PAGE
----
Legends say that his birth was predicted and that attempts were made by the forces of evil to kill him as a child. (Again a similarity with the attempted killing of Jesus tradition and that of the Moses tradition.)

He preached monotheism in a land, which followed an aboriginal polytheistic religion. He was attacked for his teaching, but finally won the support of the king. Zoroastrianism became the state religion of various Persian empires, until the 7th Century CE. (

The Avesta is attributed directly to Zoroaster and contains the Gathas. They are the divine songs that contain the message of Zoroaster sent by Ahura Mazda (God) Himself to the Aryans. They are poetry - sung by the Prophet of God, praising God. Zoroaster tells us in the Gathas to choose between good and evil.

Ahura Mazda will send the saviors (Saoshyants) who will teach men righteousness and fight evil. The world will be cleansed (with fire) by God, all men and women will be judged, evil destroyed, etc.

Marriage is celebrated very strongly, in particular marriage that produces beautiful children. Unlike Christianity, which considers the pain of childbirth a punishment for sin, this is a celebration of new life, a gift from God.

Fire is worshiped as a symbol of God. (Light)

Ahura Mazda prohibits sexual perversion such homosexuality, prostitution, etc. along with infanticide (abortion) and intermarriage with outsiders. (Non-Zoroastrians) They do not consider non-Zoroastrians as damned nor see conversion to Zoroastrianism as necessary. They don't accept converts; one must be born into it.

Ahura Mazda knew the Devil (Ahriman) would attack the spiritual world (Minoi), so He created the material (Geti) world, then the first man and finally Fire, which entered into the Creation and gave it life.

For the 1st 3000 years, the first man lived a perfect life, worshiped God, etc. Then the devil arose from the darkness and attacked the world and killed everything including the first man. (Zoroastrian time consists of four 3000-year periods before the world ends.)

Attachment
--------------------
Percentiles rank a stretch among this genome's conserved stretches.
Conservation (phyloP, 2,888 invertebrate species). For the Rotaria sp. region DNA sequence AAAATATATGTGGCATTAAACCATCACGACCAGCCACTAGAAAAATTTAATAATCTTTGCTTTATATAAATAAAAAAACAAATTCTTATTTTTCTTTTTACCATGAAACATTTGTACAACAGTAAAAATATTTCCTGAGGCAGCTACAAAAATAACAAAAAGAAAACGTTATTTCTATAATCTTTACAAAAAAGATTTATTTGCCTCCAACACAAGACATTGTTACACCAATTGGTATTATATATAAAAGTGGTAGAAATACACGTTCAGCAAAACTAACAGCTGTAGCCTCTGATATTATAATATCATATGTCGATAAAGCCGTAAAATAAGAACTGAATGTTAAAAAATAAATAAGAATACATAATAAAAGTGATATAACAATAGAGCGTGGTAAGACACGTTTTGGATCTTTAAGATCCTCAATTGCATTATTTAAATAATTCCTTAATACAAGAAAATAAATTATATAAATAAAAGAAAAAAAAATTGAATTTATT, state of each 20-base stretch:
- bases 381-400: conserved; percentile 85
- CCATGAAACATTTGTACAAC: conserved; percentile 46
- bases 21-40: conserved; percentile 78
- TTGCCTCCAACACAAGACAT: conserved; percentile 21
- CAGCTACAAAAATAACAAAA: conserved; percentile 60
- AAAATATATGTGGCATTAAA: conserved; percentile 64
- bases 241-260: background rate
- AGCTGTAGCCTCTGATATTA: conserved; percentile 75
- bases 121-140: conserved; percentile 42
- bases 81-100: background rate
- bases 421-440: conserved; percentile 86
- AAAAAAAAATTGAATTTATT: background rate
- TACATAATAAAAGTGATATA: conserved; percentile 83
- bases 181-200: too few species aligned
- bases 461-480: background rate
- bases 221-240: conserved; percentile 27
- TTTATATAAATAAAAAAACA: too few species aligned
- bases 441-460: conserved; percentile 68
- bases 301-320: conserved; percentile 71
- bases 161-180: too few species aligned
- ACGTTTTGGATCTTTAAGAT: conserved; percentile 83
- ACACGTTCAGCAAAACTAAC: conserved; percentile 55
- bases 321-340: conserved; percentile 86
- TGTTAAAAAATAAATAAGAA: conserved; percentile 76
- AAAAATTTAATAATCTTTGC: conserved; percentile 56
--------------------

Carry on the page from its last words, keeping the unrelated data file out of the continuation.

However, new life arose from the dead. From the body of the slain first man, both man and woman came forth. Man and women were united in divine love. God had brought love and children into the world.

The Devil became trapped in the material world. The battle between good and evil thus goes on until the end time, when God will send His Savior and defeat evil once and for all. This savior will be born of a virgin, but of the lineage of the Prophet Zoroaster who will raise the dead and judge everyone in a final judgment.

These concepts of heaven and hell, of the Saviors to come, the Virgin birth of the final savior, the Final Judgment, the Bathing of the world by Fire, the final battle between good and evil, the final defeat of evil and the resurrection of the dead - these are all Aryan Zoroastrian concepts which filtered down into Judaism, Christianity and Islam.

Also from Zoroastrianism would come the Mithra Cult. A warrior god born of a virgin mother, he would become the Roman sun god and the official god of the Roman Empire. Emperor Constantine (baptized on his death bed) would worship this god and seemed to confuse the sun god with the later Son of God.